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Meet the Artist Part 3: Dick Frizzell

It's the starting that stops most people. In all art – songs, poems and plays, too – people say, “I’m not ready. I haven’t done enough homework. I don't feel suitably informed. I don't think I'll have to write it.” And I'm thinking, “Just do it and see what happens.” We're all geniuses when something’s in our head. But when you pull it out of your head and put it down, externalising it, then you can see it and react to it and start editing it. But you can never react to it, or edit it until you get it out of your head. There's just no way.

On unwinding …

I love music – I always have. I used to write reviews for rock magazines and was always ahead of the game, the first in town to have the new Grateful Dead LP and everything. I still like keeping up. I'm looking forward to the new Nadia Reid album. But sometimes I just turn the music off and listen to Jesse Mulligan.

On artists of significance…

Well, Colin McCahon is always there. I mean, he's the rock that every New Zealand artist, every serious New Zealand artist has to go through, or around, or over, or something. You know what I mean? He's just like there, and how do you deal with him? Frances Hodgkins – I have a lot of respect for her. And then there's all my fellow New Image artists. We had a little group of us, about six of us, back in the seventies where we sort of hunkered down and gave each other psychological support. And I still hang out with Denys Watkins from that movement.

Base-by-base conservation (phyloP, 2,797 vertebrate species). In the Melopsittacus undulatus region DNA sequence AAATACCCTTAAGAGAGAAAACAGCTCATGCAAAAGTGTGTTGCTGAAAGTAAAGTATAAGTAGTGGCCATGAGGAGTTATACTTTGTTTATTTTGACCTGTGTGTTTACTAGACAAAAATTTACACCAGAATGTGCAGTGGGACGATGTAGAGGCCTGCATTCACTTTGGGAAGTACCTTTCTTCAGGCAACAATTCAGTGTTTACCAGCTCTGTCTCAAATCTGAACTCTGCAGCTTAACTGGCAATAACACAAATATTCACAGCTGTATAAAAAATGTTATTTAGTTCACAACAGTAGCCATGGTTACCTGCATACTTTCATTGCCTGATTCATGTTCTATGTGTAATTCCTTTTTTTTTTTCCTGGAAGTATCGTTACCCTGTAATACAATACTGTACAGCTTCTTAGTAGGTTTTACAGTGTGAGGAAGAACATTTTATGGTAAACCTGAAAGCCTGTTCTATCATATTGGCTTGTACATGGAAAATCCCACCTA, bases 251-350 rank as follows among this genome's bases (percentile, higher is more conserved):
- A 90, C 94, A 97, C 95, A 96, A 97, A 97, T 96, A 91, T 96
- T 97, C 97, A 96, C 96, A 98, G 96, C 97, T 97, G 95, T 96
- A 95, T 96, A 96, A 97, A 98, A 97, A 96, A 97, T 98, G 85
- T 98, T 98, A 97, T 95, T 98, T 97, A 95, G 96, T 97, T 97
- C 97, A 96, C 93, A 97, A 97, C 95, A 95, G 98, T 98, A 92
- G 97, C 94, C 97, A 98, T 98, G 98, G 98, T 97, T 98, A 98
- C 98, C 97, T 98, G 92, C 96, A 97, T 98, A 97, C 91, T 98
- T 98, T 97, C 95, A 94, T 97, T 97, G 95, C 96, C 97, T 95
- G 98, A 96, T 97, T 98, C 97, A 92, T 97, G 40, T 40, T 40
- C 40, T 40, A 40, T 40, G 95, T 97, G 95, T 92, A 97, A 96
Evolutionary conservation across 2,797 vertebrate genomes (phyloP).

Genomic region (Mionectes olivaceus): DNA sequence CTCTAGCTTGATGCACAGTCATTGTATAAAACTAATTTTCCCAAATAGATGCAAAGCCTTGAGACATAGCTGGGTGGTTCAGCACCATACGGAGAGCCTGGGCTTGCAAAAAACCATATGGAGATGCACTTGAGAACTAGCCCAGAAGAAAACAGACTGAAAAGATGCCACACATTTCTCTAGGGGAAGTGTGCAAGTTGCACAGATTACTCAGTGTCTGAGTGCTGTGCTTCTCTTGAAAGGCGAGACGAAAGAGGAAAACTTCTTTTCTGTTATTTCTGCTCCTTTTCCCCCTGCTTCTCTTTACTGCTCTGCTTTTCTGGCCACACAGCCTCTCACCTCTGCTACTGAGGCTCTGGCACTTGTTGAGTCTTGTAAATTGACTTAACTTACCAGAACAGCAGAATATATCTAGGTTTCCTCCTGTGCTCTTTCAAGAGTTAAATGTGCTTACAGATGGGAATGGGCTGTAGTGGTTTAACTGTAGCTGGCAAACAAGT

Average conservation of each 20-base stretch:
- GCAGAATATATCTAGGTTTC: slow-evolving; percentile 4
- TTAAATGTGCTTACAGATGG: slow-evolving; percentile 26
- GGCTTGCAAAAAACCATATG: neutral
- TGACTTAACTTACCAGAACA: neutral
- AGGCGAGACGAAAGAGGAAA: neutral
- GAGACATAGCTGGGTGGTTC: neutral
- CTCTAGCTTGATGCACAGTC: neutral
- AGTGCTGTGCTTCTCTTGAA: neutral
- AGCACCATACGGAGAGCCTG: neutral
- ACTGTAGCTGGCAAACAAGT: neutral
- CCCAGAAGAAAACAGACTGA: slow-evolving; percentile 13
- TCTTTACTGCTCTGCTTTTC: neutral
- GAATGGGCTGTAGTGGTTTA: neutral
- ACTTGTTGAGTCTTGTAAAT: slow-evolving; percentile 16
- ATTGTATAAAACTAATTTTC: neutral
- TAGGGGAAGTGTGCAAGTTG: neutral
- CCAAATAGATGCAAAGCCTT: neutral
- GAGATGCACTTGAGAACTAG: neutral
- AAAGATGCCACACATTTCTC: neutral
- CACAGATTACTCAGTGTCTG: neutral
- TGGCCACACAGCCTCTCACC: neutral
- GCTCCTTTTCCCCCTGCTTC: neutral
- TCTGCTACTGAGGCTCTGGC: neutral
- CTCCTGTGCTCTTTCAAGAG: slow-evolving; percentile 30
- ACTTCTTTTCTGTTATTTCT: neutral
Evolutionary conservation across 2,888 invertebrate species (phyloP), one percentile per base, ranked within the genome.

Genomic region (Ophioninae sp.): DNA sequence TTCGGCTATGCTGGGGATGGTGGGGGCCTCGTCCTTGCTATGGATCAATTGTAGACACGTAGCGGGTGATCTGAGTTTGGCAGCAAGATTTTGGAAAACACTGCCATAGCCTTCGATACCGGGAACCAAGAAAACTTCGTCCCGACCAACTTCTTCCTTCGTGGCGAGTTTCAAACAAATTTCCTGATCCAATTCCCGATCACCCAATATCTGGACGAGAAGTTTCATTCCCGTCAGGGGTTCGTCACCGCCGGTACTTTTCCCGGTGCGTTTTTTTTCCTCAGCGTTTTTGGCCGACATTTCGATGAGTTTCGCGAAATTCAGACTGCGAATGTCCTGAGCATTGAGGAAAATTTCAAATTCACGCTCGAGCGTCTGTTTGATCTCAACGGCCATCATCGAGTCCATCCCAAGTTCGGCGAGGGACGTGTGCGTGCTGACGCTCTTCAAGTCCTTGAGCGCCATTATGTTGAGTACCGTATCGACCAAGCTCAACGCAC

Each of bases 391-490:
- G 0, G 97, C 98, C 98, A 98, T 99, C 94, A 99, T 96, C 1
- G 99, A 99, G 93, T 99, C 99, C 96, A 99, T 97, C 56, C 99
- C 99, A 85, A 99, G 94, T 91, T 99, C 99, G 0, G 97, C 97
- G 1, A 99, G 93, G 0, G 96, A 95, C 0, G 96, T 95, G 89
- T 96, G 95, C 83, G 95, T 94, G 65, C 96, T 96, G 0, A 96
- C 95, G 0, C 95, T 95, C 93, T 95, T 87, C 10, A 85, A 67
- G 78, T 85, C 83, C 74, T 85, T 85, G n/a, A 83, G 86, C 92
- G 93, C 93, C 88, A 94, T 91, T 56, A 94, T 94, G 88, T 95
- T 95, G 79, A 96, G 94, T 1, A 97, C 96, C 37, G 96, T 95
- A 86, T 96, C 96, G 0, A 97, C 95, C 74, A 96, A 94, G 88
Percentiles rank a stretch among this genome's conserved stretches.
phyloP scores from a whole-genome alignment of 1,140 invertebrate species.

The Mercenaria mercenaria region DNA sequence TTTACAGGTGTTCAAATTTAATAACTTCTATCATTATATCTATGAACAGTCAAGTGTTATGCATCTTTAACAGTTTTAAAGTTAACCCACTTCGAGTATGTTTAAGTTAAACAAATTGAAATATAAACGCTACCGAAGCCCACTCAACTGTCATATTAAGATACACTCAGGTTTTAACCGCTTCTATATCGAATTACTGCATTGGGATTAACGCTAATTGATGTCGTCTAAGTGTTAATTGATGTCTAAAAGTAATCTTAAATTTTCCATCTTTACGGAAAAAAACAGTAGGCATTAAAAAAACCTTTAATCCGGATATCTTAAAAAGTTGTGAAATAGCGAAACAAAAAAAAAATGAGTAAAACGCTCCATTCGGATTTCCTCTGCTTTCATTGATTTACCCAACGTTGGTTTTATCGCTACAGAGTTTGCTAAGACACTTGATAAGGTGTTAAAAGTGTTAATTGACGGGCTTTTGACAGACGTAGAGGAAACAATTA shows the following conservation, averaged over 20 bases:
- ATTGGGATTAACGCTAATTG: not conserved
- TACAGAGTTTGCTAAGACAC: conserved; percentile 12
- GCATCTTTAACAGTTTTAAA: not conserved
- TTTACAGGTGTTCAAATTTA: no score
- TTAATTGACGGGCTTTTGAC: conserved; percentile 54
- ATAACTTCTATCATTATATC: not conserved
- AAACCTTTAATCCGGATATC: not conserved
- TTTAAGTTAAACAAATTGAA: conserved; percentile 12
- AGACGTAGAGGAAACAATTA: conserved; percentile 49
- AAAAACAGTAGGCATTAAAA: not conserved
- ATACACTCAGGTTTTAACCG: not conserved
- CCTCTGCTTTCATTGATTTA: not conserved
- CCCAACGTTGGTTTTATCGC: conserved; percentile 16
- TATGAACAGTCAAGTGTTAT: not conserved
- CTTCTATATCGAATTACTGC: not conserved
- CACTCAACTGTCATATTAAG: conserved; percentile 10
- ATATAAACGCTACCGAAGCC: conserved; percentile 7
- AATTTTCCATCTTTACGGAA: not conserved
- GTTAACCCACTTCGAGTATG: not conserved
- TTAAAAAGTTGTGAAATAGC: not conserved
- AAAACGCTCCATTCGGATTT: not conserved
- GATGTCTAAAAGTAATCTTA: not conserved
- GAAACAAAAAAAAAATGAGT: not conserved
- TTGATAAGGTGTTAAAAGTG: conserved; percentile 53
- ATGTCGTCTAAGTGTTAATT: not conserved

TOP RIGHT: The chair Dick painted for Auntie Nora. ALL OTHERS: Dick Frizzell's Auckland studio.

On someone who made a positive impact…

Auntie Nora, my father’s sister, was a school teacher. She was kind of arty, Bohemian really, was fantastically literate and always showed me Peter MacIntyre books (the landscape painter) and things like that. In fact, I've got a chair in the studio that I painted her name on.

On collaborating with Great Full to support Bowel Cancer New Zealand…

The reason I'm willing to support a project like this for bowel cancer is because of its clarity. The condition as defined by the title, the charity, everything is quite transparent. You give the money, it goes to the research, the research works. It goes straight to the source and then it helps bowel cancer – that's the whole point. 

On the inspiration behind the Kingfisher artwork…

My mother went to art school – she was arty. She used to copy Goldie portraits onto wooden bowls and get them French polished. I used to watch her, painting, wetting the brush and everything. Because {the Great Full project} is a repeating motif, I went back into my drawers, looking at other designs I've worked on and I had that lovely one of the Kingfisher, which is based on a design that my mother used to paint. So I had my mother's Kingfisher and worked out my repeating motif based on that.